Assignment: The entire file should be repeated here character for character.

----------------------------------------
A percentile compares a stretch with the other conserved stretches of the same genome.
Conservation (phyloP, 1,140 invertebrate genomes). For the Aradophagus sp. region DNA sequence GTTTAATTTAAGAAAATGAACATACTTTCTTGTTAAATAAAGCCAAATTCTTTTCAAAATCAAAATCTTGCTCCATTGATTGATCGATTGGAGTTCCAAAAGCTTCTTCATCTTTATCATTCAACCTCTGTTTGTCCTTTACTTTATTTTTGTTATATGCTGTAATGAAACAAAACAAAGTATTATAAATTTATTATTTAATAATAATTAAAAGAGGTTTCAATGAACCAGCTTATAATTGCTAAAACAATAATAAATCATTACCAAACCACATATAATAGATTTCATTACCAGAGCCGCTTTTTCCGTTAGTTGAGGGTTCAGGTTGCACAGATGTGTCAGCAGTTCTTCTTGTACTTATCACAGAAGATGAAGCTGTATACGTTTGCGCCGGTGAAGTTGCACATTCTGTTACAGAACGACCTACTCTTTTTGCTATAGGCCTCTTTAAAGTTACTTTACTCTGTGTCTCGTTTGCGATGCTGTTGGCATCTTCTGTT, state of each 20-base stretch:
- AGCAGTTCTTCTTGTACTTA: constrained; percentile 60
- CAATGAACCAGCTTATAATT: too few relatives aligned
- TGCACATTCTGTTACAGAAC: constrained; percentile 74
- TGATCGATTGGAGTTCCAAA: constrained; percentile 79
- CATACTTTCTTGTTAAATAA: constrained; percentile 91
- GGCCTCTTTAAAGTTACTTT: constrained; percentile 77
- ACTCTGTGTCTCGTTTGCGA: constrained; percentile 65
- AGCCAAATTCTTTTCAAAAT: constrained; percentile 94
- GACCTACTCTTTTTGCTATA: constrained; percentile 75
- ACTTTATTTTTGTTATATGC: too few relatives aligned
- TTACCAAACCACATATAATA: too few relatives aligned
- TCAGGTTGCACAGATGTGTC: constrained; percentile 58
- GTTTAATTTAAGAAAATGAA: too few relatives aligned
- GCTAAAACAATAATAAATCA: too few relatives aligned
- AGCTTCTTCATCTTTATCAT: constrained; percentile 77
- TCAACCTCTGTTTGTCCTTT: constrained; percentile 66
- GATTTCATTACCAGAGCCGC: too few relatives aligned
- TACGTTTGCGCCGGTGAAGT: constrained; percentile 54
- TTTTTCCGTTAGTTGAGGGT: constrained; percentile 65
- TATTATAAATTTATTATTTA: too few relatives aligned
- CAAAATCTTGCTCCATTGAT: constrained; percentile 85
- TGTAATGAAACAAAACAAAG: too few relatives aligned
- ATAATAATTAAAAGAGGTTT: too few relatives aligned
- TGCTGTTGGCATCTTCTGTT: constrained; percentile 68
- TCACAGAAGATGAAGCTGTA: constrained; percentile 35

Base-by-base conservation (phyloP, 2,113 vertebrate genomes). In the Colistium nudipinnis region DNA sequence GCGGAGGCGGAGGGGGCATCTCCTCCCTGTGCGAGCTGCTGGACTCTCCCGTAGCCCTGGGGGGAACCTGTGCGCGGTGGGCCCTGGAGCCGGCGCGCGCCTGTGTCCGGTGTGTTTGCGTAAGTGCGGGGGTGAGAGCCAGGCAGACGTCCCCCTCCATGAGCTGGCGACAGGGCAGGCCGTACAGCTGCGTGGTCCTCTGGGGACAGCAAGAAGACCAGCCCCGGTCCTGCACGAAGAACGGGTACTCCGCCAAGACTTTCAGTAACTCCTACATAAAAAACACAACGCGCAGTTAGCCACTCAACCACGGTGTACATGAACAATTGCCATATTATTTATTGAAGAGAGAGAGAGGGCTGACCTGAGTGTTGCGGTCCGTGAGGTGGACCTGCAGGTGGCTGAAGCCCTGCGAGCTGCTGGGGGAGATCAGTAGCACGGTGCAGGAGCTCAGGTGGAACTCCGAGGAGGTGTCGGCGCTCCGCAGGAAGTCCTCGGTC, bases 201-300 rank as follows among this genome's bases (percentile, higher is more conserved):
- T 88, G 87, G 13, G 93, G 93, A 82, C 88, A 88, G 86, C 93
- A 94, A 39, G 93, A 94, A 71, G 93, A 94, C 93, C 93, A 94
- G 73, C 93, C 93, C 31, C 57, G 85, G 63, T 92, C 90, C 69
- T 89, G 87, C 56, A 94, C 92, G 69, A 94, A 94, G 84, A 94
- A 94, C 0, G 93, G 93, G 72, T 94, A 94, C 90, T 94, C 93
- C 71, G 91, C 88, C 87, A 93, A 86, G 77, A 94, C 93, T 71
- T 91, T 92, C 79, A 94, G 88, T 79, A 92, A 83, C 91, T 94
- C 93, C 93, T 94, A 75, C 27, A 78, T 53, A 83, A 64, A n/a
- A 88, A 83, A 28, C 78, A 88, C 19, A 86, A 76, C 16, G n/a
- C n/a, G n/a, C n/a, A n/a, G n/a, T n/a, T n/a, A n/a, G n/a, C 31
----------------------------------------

A percentile compares a stretch with the other conserved stretches of the same genome.
Conservation (phyloP, 1,140 invertebrate genomes). For the Aradophagus sp. region DNA sequence GTTTAATTTAAGAAAATGAACATACTTTCTTGTTAAATAAAGCCAAATTCTTTTCAAAATCAAAATCTTGCTCCATTGATTGATCGATTGGAGTTCCAAAAGCTTCTTCATCTTTATCATTCAACCTCTGTTTGTCCTTTACTTTATTTTTGTTATATGCTGTAATGAAACAAAACAAAGTATTATAAATTTATTATTTAATAATAATTAAAAGAGGTTTCAATGAACCAGCTTATAATTGCTAAAACAATAATAAATCATTACCAAACCACATATAATAGATTTCATTACCAGAGCCGCTTTTTCCGTTAGTTGAGGGTTCAGGTTGCACAGATGTGTCAGCAGTTCTTCTTGTACTTATCACAGAAGATGAAGCTGTATACGTTTGCGCCGGTGAAGTTGCACATTCTGTTACAGAACGACCTACTCTTTTTGCTATAGGCCTCTTTAAAGTTACTTTACTCTGTGTCTCGTTTGCGATGCTGTTGGCATCTTCTGTT, state of each 20-base stretch:
- AGCAGTTCTTCTTGTACTTA: constrained; percentile 60
- CAATGAACCAGCTTATAATT: too few relatives aligned
- TGCACATTCTGTTACAGAAC: constrained; percentile 74
- TGATCGATTGGAGTTCCAAA: constrained; percentile 79
- CATACTTTCTTGTTAAATAA: constrained; percentile 91
- GGCCTCTTTAAAGTTACTTT: constrained; percentile 77
- ACTCTGTGTCTCGTTTGCGA: constrained; percentile 65
- AGCCAAATTCTTTTCAAAAT: constrained; percentile 94
- GACCTACTCTTTTTGCTATA: constrained; percentile 75
- ACTTTATTTTTGTTATATGC: too few relatives aligned
- TTACCAAACCACATATAATA: too few relatives aligned
- TCAGGTTGCACAGATGTGTC: constrained; percentile 58
- GTTTAATTTAAGAAAATGAA: too few relatives aligned
- GCTAAAACAATAATAAATCA: too few relatives aligned
- AGCTTCTTCATCTTTATCAT: constrained; percentile 77
- TCAACCTCTGTTTGTCCTTT: constrained; percentile 66
- GATTTCATTACCAGAGCCGC: too few relatives aligned
- TACGTTTGCGCCGGTGAAGT: constrained; percentile 54
- TTTTTCCGTTAGTTGAGGGT: constrained; percentile 65
- TATTATAAATTTATTATTTA: too few relatives aligned
- CAAAATCTTGCTCCATTGAT: constrained; percentile 85
- TGTAATGAAACAAAACAAAG: too few relatives aligned
- ATAATAATTAAAAGAGGTTT: too few relatives aligned
- TGCTGTTGGCATCTTCTGTT: constrained; percentile 68
- TCACAGAAGATGAAGCTGTA: constrained; percentile 35

Base-by-base conservation (phyloP, 2,113 vertebrate genomes). In the Colistium nudipinnis region DNA sequence GCGGAGGCGGAGGGGGCATCTCCTCCCTGTGCGAGCTGCTGGACTCTCCCGTAGCCCTGGGGGGAACCTGTGCGCGGTGGGCCCTGGAGCCGGCGCGCGCCTGTGTCCGGTGTGTTTGCGTAAGTGCGGGGGTGAGAGCCAGGCAGACGTCCCCCTCCATGAGCTGGCGACAGGGCAGGCCGTACAGCTGCGTGGTCCTCTGGGGACAGCAAGAAGACCAGCCCCGGTCCTGCACGAAGAACGGGTACTCCGCCAAGACTTTCAGTAACTCCTACATAAAAAACACAACGCGCAGTTAGCCACTCAACCACGGTGTACATGAACAATTGCCATATTATTTATTGAAGAGAGAGAGAGGGCTGACCTGAGTGTTGCGGTCCGTGAGGTGGACCTGCAGGTGGCTGAAGCCCTGCGAGCTGCTGGGGGAGATCAGTAGCACGGTGCAGGAGCTCAGGTGGAACTCCGAGGAGGTGTCGGCGCTCCGCAGGAAGTCCTCGGTC, bases 201-300 rank as follows among this genome's bases (percentile, higher is more conserved):
- T 88, G 87, G 13, G 93, G 93, A 82, C 88, A 88, G 86, C 93
- A 94, A 39, G 93, A 94, A 71, G 93, A 94, C 93, C 93, A 94
- G 73, C 93, C 93, C 31, C 57, G 85, G 63, T 92, C 90, C 69
- T 89, G 87, C 56, A 94, C 92, G 69, A 94, A 94, G 84, A 94
- A 94, C 0, G 93, G 93, G 72, T 94, A 94, C 90, T 94, C 93
- C 71, G 91, C 88, C 87, A 93, A 86, G 77, A 94, C 93, T 71
- T 91, T 92, C 79, A 94, G 88, T 79, A 92, A 83, C 91, T 94
- C 93, C 93, T 94, A 75, C 27, A 78, T 53, A 83, A 64, A n/a
- A 88, A 83, A 28, C 78, A 88, C 19, A 86, A 76, C 16, G n/a
- C n/a, G n/a, C n/a, A n/a, G n/a, T n/a, T n/a, A n/a, G n/a, C 31